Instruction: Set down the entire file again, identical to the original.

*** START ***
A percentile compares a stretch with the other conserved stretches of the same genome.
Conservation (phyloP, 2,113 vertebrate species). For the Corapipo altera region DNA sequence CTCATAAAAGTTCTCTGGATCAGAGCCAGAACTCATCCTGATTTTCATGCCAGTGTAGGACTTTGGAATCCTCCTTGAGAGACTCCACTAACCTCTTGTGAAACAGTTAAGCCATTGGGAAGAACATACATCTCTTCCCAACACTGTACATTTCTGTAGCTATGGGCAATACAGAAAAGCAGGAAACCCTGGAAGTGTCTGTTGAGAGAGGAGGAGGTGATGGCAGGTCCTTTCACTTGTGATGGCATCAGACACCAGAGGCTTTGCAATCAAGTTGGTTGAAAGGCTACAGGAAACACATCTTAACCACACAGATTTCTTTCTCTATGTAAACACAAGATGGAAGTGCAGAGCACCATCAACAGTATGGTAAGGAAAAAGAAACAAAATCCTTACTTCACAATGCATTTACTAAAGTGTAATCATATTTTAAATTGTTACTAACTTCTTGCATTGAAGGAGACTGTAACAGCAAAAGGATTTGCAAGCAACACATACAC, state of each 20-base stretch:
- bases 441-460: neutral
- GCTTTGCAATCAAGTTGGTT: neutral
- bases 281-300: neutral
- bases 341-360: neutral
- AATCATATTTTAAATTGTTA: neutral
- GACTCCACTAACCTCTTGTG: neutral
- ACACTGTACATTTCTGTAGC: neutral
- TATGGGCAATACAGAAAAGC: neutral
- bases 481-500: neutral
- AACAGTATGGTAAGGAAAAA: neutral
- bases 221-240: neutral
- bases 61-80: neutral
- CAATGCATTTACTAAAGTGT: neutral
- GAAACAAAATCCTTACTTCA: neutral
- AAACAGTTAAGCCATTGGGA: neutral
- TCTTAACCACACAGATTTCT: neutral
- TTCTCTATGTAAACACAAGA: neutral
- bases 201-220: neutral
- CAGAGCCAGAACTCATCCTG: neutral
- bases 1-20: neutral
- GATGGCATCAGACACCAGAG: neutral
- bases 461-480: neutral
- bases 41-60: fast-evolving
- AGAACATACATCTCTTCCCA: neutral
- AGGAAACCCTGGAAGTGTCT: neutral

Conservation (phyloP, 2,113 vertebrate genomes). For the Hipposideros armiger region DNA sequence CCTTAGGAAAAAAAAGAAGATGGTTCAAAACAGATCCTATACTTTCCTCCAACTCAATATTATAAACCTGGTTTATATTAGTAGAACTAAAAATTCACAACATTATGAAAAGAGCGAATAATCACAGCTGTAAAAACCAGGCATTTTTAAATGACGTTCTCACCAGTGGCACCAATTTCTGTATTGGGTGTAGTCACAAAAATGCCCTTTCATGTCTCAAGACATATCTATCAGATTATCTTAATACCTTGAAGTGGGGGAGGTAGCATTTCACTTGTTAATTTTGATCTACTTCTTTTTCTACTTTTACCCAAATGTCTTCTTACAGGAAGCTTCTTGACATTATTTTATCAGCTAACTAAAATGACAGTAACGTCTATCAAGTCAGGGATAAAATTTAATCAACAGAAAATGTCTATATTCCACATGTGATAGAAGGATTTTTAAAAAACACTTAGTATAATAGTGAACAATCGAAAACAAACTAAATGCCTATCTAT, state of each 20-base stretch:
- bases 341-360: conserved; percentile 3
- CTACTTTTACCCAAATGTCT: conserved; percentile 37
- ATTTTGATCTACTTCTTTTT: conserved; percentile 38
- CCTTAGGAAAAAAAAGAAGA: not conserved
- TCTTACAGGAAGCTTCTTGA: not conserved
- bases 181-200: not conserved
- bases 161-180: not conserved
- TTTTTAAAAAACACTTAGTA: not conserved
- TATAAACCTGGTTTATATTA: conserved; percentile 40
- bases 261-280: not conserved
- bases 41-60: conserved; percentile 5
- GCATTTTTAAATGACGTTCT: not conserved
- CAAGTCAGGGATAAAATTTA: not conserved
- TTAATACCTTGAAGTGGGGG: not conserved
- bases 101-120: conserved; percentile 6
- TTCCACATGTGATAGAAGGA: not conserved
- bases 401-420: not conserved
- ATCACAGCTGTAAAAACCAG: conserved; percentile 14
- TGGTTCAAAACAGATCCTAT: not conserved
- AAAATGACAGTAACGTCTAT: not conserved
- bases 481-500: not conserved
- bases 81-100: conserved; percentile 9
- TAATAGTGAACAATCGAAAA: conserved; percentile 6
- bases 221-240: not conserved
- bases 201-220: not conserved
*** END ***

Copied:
A percentile compares a stretch with the other conserved stretches of the same genome.
Conservation (phyloP, 2,113 vertebrate species). For the Corapipo altera region DNA sequence CTCATAAAAGTTCTCTGGATCAGAGCCAGAACTCATCCTGATTTTCATGCCAGTGTAGGACTTTGGAATCCTCCTTGAGAGACTCCACTAACCTCTTGTGAAACAGTTAAGCCATTGGGAAGAACATACATCTCTTCCCAACACTGTACATTTCTGTAGCTATGGGCAATACAGAAAAGCAGGAAACCCTGGAAGTGTCTGTTGAGAGAGGAGGAGGTGATGGCAGGTCCTTTCACTTGTGATGGCATCAGACACCAGAGGCTTTGCAATCAAGTTGGTTGAAAGGCTACAGGAAACACATCTTAACCACACAGATTTCTTTCTCTATGTAAACACAAGATGGAAGTGCAGAGCACCATCAACAGTATGGTAAGGAAAAAGAAACAAAATCCTTACTTCACAATGCATTTACTAAAGTGTAATCATATTTTAAATTGTTACTAACTTCTTGCATTGAAGGAGACTGTAACAGCAAAAGGATTTGCAAGCAACACATACAC, state of each 20-base stretch:
- bases 441-460: neutral
- GCTTTGCAATCAAGTTGGTT: neutral
- bases 281-300: neutral
- bases 341-360: neutral
- AATCATATTTTAAATTGTTA: neutral
- GACTCCACTAACCTCTTGTG: neutral
- ACACTGTACATTTCTGTAGC: neutral
- TATGGGCAATACAGAAAAGC: neutral
- bases 481-500: neutral
- AACAGTATGGTAAGGAAAAA: neutral
- bases 221-240: neutral
- bases 61-80: neutral
- CAATGCATTTACTAAAGTGT: neutral
- GAAACAAAATCCTTACTTCA: neutral
- AAACAGTTAAGCCATTGGGA: neutral
- TCTTAACCACACAGATTTCT: neutral
- TTCTCTATGTAAACACAAGA: neutral
- bases 201-220: neutral
- CAGAGCCAGAACTCATCCTG: neutral
- bases 1-20: neutral
- GATGGCATCAGACACCAGAG: neutral
- bases 461-480: neutral
- bases 41-60: fast-evolving
- AGAACATACATCTCTTCCCA: neutral
- AGGAAACCCTGGAAGTGTCT: neutral

Conservation (phyloP, 2,113 vertebrate genomes). For the Hipposideros armiger region DNA sequence CCTTAGGAAAAAAAAGAAGATGGTTCAAAACAGATCCTATACTTTCCTCCAACTCAATATTATAAACCTGGTTTATATTAGTAGAACTAAAAATTCACAACATTATGAAAAGAGCGAATAATCACAGCTGTAAAAACCAGGCATTTTTAAATGACGTTCTCACCAGTGGCACCAATTTCTGTATTGGGTGTAGTCACAAAAATGCCCTTTCATGTCTCAAGACATATCTATCAGATTATCTTAATACCTTGAAGTGGGGGAGGTAGCATTTCACTTGTTAATTTTGATCTACTTCTTTTTCTACTTTTACCCAAATGTCTTCTTACAGGAAGCTTCTTGACATTATTTTATCAGCTAACTAAAATGACAGTAACGTCTATCAAGTCAGGGATAAAATTTAATCAACAGAAAATGTCTATATTCCACATGTGATAGAAGGATTTTTAAAAAACACTTAGTATAATAGTGAACAATCGAAAACAAACTAAATGCCTATCTAT, state of each 20-base stretch:
- bases 341-360: conserved; percentile 3
- CTACTTTTACCCAAATGTCT: conserved; percentile 37
- ATTTTGATCTACTTCTTTTT: conserved; percentile 38
- CCTTAGGAAAAAAAAGAAGA: not conserved
- TCTTACAGGAAGCTTCTTGA: not conserved
- bases 181-200: not conserved
- bases 161-180: not conserved
- TTTTTAAAAAACACTTAGTA: not conserved
- TATAAACCTGGTTTATATTA: conserved; percentile 40
- bases 261-280: not conserved
- bases 41-60: conserved; percentile 5
- GCATTTTTAAATGACGTTCT: not conserved
- CAAGTCAGGGATAAAATTTA: not conserved
- TTAATACCTTGAAGTGGGGG: not conserved
- bases 101-120: conserved; percentile 6
- TTCCACATGTGATAGAAGGA: not conserved
- bases 401-420: not conserved
- ATCACAGCTGTAAAAACCAG: conserved; percentile 14
- TGGTTCAAAACAGATCCTAT: not conserved
- AAAATGACAGTAACGTCTAT: not conserved
- bases 481-500: not conserved
- bases 81-100: conserved; percentile 9
- TAATAGTGAACAATCGAAAA: conserved; percentile 6
- bases 221-240: not conserved
- bases 201-220: not conserved